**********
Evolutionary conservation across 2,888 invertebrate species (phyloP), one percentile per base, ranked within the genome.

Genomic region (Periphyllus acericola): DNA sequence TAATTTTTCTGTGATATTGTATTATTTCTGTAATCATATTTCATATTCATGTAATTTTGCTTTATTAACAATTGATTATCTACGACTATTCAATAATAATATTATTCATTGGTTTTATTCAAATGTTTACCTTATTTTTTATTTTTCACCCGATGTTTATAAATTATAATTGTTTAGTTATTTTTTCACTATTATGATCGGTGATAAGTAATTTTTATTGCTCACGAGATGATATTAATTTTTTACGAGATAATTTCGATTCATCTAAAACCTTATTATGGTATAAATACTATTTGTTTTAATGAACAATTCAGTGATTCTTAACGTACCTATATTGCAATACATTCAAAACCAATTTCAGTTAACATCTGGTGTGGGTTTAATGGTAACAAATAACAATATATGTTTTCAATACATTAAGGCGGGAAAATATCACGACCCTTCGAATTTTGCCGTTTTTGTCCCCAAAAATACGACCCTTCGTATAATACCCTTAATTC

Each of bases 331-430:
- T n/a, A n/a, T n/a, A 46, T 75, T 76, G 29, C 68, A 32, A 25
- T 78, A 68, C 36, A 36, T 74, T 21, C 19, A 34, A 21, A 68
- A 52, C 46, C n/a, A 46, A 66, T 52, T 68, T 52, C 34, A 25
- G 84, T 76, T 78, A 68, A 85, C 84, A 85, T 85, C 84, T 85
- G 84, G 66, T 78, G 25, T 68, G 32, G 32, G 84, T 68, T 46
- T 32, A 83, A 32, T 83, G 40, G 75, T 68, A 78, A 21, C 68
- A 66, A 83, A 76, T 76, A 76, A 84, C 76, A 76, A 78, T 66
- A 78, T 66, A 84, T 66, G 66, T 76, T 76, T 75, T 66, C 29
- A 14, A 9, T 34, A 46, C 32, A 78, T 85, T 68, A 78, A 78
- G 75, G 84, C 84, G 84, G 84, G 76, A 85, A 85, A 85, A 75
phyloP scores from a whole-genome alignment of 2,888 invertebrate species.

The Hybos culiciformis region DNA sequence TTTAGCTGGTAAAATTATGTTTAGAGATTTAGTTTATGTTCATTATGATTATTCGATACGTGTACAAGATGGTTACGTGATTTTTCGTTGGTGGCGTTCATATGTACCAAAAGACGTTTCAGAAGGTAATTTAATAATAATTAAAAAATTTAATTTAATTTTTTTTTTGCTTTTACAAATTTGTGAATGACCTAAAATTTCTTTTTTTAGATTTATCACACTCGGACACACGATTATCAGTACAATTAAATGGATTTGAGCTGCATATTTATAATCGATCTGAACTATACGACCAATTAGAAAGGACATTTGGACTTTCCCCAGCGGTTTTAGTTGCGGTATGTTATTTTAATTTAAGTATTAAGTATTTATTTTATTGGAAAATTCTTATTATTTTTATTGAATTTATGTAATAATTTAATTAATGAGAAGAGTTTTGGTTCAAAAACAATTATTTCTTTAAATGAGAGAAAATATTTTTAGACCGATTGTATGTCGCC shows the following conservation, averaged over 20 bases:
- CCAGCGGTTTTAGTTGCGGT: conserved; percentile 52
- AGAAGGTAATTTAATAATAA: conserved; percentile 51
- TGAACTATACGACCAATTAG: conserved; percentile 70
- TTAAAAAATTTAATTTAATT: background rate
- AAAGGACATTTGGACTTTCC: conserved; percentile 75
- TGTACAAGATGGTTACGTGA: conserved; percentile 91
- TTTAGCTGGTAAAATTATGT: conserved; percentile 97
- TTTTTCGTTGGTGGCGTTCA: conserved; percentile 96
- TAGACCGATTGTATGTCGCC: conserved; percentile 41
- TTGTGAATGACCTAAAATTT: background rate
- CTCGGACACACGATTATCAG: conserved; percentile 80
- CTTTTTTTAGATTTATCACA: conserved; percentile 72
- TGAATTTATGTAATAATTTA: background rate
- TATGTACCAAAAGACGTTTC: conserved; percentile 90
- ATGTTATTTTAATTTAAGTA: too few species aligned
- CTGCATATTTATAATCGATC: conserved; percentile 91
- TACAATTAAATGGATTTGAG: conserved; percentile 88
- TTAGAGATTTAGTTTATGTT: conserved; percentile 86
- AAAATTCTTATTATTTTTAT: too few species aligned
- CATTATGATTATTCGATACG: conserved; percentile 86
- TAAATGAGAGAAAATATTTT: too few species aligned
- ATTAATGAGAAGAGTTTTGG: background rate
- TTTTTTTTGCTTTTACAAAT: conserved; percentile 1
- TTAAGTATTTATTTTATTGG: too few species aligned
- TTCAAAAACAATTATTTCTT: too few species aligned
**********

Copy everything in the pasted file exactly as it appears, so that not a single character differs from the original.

Evolutionary conservation across 2,888 invertebrate species (phyloP), one percentile per base, ranked within the genome.

Genomic region (Periphyllus acericola): DNA sequence TAATTTTTCTGTGATATTGTATTATTTCTGTAATCATATTTCATATTCATGTAATTTTGCTTTATTAACAATTGATTATCTACGACTATTCAATAATAATATTATTCATTGGTTTTATTCAAATGTTTACCTTATTTTTTATTTTTCACCCGATGTTTATAAATTATAATTGTTTAGTTATTTTTTCACTATTATGATCGGTGATAAGTAATTTTTATTGCTCACGAGATGATATTAATTTTTTACGAGATAATTTCGATTCATCTAAAACCTTATTATGGTATAAATACTATTTGTTTTAATGAACAATTCAGTGATTCTTAACGTACCTATATTGCAATACATTCAAAACCAATTTCAGTTAACATCTGGTGTGGGTTTAATGGTAACAAATAACAATATATGTTTTCAATACATTAAGGCGGGAAAATATCACGACCCTTCGAATTTTGCCGTTTTTGTCCCCAAAAATACGACCCTTCGTATAATACCCTTAATTC

Each of bases 331-430:
- T n/a, A n/a, T n/a, A 46, T 75, T 76, G 29, C 68, A 32, A 25
- T 78, A 68, C 36, A 36, T 74, T 21, C 19, A 34, A 21, A 68
- A 52, C 46, C n/a, A 46, A 66, T 52, T 68, T 52, C 34, A 25
- G 84, T 76, T 78, A 68, A 85, C 84, A 85, T 85, C 84, T 85
- G 84, G 66, T 78, G 25, T 68, G 32, G 32, G 84, T 68, T 46
- T 32, A 83, A 32, T 83, G 40, G 75, T 68, A 78, A 21, C 68
- A 66, A 83, A 76, T 76, A 76, A 84, C 76, A 76, A 78, T 66
- A 78, T 66, A 84, T 66, G 66, T 76, T 76, T 75, T 66, C 29
- A 14, A 9, T 34, A 46, C 32, A 78, T 85, T 68, A 78, A 78
- G 75, G 84, C 84, G 84, G 84, G 76, A 85, A 85, A 85, A 75
phyloP scores from a whole-genome alignment of 2,888 invertebrate species.

The Hybos culiciformis region DNA sequence TTTAGCTGGTAAAATTATGTTTAGAGATTTAGTTTATGTTCATTATGATTATTCGATACGTGTACAAGATGGTTACGTGATTTTTCGTTGGTGGCGTTCATATGTACCAAAAGACGTTTCAGAAGGTAATTTAATAATAATTAAAAAATTTAATTTAATTTTTTTTTTGCTTTTACAAATTTGTGAATGACCTAAAATTTCTTTTTTTAGATTTATCACACTCGGACACACGATTATCAGTACAATTAAATGGATTTGAGCTGCATATTTATAATCGATCTGAACTATACGACCAATTAGAAAGGACATTTGGACTTTCCCCAGCGGTTTTAGTTGCGGTATGTTATTTTAATTTAAGTATTAAGTATTTATTTTATTGGAAAATTCTTATTATTTTTATTGAATTTATGTAATAATTTAATTAATGAGAAGAGTTTTGGTTCAAAAACAATTATTTCTTTAAATGAGAGAAAATATTTTTAGACCGATTGTATGTCGCC shows the following conservation, averaged over 20 bases:
- CCAGCGGTTTTAGTTGCGGT: conserved; percentile 52
- AGAAGGTAATTTAATAATAA: conserved; percentile 51
- TGAACTATACGACCAATTAG: conserved; percentile 70
- TTAAAAAATTTAATTTAATT: background rate
- AAAGGACATTTGGACTTTCC: conserved; percentile 75
- TGTACAAGATGGTTACGTGA: conserved; percentile 91
- TTTAGCTGGTAAAATTATGT: conserved; percentile 97
- TTTTTCGTTGGTGGCGTTCA: conserved; percentile 96
- TAGACCGATTGTATGTCGCC: conserved; percentile 41
- TTGTGAATGACCTAAAATTT: background rate
- CTCGGACACACGATTATCAG: conserved; percentile 80
- CTTTTTTTAGATTTATCACA: conserved; percentile 72
- TGAATTTATGTAATAATTTA: background rate
- TATGTACCAAAAGACGTTTC: conserved; percentile 90
- ATGTTATTTTAATTTAAGTA: too few species aligned
- CTGCATATTTATAATCGATC: conserved; percentile 91
- TACAATTAAATGGATTTGAG: conserved; percentile 88
- TTAGAGATTTAGTTTATGTT: conserved; percentile 86
- AAAATTCTTATTATTTTTAT: too few species aligned
- CATTATGATTATTCGATACG: conserved; percentile 86
- TAAATGAGAGAAAATATTTT: too few species aligned
- ATTAATGAGAAGAGTTTTGG: background rate
- TTTTTTTTGCTTTTACAAAT: conserved; percentile 1
- TTAAGTATTTATTTTATTGG: too few species aligned
- TTCAAAAACAATTATTTCTT: too few species aligned